Institutional Change Needs for Sustainable Urban Water Management in India

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"Rise in population coupled with rapid economic growth is seen as a major factor resulting in higher rate of water resources depletion globally. The problem of water scarcity is more acute in cities and towns of the developing world, where most of the challenges of water supply, sanitation and environmental sustainability are still unanswered. In these towns and cities, urban water systems are troubled with: 1) inefficient water pricing; 2) heavy leakage & unaccounted for water losses; 3) contamination of the supplied water and; 4) lack of political will, and institutional & financial capability for carrying out reforms. Situation in Indian urban centers is much alarming where distribution losses alone are in the order of 30-50 per cent of the total water supplied. The condition is even worse for informal settlements and slums in these urban areas where basic water and sanitation infrastructure are altogether missing. In order to meet these growing urban water management challenges, there is need for paradigm shift, i.e., shift in the way the urban water resources are managed. This research paper highlights the institutional change needs for sustainable urban water management in India. The institutional change will involve: 1) one or combination of organizational change measures comprising decentralization, private sector participation and, community-based management; 2) directive reforms and; 3) human resource development. The finer aspects will depend upon the physical and socio-economic environment, political situation and administrative set up that exist in the urban area. The institutional changes will be more so important for small urban towns where public utilities are given little attention. All these together can contribute to making Indian cities better prepared for averting the risk, in face of rapid urbanization, climate change and water scarcity."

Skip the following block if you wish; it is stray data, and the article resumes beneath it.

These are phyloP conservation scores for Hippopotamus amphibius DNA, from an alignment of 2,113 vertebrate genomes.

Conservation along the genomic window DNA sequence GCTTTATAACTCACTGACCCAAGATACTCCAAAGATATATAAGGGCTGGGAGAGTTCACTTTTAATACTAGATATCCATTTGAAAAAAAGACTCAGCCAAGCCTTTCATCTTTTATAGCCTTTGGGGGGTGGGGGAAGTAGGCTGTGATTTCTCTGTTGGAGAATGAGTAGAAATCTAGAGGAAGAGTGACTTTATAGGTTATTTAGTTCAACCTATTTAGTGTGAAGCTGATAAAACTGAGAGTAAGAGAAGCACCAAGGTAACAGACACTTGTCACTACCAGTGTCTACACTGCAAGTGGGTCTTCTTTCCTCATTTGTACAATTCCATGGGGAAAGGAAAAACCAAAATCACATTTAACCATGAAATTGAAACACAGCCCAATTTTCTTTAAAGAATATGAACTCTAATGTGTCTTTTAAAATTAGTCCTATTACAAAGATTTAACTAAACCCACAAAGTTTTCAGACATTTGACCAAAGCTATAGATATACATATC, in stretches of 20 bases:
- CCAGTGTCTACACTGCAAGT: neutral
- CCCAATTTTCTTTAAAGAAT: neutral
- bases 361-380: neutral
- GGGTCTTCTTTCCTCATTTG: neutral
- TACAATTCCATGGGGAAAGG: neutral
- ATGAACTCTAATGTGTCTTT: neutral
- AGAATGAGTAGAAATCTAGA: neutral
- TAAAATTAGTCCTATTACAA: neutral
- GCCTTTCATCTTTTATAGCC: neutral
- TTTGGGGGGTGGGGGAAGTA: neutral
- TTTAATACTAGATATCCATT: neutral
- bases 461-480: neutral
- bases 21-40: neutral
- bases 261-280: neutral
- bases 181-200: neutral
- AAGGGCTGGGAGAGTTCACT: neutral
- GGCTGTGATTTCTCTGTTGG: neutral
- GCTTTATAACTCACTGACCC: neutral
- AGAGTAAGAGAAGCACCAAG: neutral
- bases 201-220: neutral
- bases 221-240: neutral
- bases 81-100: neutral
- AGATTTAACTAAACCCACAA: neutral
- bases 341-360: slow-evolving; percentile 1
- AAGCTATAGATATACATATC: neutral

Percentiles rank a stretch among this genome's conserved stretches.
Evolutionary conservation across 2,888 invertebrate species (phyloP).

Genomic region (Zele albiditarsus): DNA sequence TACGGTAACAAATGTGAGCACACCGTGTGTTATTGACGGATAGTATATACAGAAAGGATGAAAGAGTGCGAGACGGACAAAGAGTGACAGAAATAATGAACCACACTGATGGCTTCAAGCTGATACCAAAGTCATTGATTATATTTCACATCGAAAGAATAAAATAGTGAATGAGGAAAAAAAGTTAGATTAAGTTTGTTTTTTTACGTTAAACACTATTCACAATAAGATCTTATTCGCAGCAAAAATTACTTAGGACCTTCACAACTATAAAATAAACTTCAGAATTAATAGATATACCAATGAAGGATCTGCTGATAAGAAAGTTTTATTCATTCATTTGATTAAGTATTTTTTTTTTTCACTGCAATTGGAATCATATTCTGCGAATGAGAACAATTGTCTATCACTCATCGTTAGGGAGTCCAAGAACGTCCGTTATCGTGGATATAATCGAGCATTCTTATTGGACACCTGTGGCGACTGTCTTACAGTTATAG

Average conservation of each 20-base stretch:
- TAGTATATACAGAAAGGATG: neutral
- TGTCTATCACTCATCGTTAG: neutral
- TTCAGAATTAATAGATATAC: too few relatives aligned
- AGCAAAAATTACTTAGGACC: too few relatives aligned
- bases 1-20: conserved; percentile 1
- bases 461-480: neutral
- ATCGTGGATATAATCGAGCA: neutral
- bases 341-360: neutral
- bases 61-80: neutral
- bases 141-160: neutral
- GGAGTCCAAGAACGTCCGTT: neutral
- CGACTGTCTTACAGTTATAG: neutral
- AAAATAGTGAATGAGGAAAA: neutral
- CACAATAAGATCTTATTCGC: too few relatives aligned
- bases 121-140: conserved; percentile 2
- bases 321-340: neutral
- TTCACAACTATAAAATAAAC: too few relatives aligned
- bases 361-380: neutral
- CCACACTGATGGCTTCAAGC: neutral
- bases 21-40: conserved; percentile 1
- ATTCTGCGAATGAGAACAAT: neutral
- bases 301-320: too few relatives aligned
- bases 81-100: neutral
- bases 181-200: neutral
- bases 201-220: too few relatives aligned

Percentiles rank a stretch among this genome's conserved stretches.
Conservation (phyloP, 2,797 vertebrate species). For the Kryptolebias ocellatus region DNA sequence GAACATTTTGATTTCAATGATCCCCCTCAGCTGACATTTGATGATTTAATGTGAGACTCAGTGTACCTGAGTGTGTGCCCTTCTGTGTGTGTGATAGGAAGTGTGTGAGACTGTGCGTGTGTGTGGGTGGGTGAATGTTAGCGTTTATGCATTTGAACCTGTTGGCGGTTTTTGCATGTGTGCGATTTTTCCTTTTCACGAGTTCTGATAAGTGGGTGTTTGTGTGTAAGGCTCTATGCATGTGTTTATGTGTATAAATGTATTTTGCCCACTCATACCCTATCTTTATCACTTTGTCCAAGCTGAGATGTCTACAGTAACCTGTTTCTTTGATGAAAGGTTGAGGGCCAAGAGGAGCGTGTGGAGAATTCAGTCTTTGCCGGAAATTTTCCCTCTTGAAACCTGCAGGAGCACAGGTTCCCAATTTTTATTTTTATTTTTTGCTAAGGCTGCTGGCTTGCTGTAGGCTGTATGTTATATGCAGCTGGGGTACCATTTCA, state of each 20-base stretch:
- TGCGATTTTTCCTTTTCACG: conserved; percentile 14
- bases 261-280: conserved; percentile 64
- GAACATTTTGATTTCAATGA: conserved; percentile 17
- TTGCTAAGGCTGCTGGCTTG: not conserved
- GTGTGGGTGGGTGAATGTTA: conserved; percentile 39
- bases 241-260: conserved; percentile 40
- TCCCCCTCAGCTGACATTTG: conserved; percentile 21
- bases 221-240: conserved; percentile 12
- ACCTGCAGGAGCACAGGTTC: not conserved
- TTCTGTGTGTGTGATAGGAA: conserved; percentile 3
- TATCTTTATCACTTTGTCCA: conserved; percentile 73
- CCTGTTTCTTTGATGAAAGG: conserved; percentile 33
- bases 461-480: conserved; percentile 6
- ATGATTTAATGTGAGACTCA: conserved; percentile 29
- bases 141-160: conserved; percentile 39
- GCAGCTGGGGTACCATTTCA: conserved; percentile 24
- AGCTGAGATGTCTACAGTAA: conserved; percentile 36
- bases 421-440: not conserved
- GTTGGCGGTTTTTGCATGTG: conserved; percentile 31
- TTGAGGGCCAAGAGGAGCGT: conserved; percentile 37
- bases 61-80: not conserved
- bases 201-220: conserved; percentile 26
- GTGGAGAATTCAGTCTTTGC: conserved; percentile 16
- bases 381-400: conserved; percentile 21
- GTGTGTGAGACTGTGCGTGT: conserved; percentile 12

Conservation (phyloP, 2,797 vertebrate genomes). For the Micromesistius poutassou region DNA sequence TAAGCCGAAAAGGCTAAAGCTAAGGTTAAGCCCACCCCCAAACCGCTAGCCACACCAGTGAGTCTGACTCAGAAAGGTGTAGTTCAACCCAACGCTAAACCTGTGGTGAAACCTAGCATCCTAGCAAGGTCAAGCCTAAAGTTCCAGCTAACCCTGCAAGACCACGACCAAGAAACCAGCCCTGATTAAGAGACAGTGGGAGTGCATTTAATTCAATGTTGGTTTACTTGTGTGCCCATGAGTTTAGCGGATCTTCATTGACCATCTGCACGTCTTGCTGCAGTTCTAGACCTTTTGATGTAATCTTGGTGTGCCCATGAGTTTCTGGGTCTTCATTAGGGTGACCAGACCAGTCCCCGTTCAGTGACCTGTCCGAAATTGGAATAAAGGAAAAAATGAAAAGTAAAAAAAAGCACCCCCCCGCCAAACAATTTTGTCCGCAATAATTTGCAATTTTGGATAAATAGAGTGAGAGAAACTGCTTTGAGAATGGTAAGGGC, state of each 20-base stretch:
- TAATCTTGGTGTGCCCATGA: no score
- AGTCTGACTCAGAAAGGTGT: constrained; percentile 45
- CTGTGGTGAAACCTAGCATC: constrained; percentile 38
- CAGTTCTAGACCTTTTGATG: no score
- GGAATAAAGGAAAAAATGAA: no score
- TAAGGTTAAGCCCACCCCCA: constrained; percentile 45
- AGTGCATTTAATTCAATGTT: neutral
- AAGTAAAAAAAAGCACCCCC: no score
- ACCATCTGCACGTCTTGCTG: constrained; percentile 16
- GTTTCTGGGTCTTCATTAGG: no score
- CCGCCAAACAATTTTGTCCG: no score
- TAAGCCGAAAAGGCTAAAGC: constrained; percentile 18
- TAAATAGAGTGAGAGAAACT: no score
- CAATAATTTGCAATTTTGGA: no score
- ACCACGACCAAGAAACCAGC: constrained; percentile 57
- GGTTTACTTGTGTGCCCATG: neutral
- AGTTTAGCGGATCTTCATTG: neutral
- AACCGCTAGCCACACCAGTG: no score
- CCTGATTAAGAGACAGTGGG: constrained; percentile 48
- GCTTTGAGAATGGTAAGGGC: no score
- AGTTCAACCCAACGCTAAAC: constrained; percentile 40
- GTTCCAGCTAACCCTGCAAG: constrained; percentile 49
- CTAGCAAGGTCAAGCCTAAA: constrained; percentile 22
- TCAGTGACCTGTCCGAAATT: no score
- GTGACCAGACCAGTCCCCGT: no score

urban affairs, water management, organizational change, reform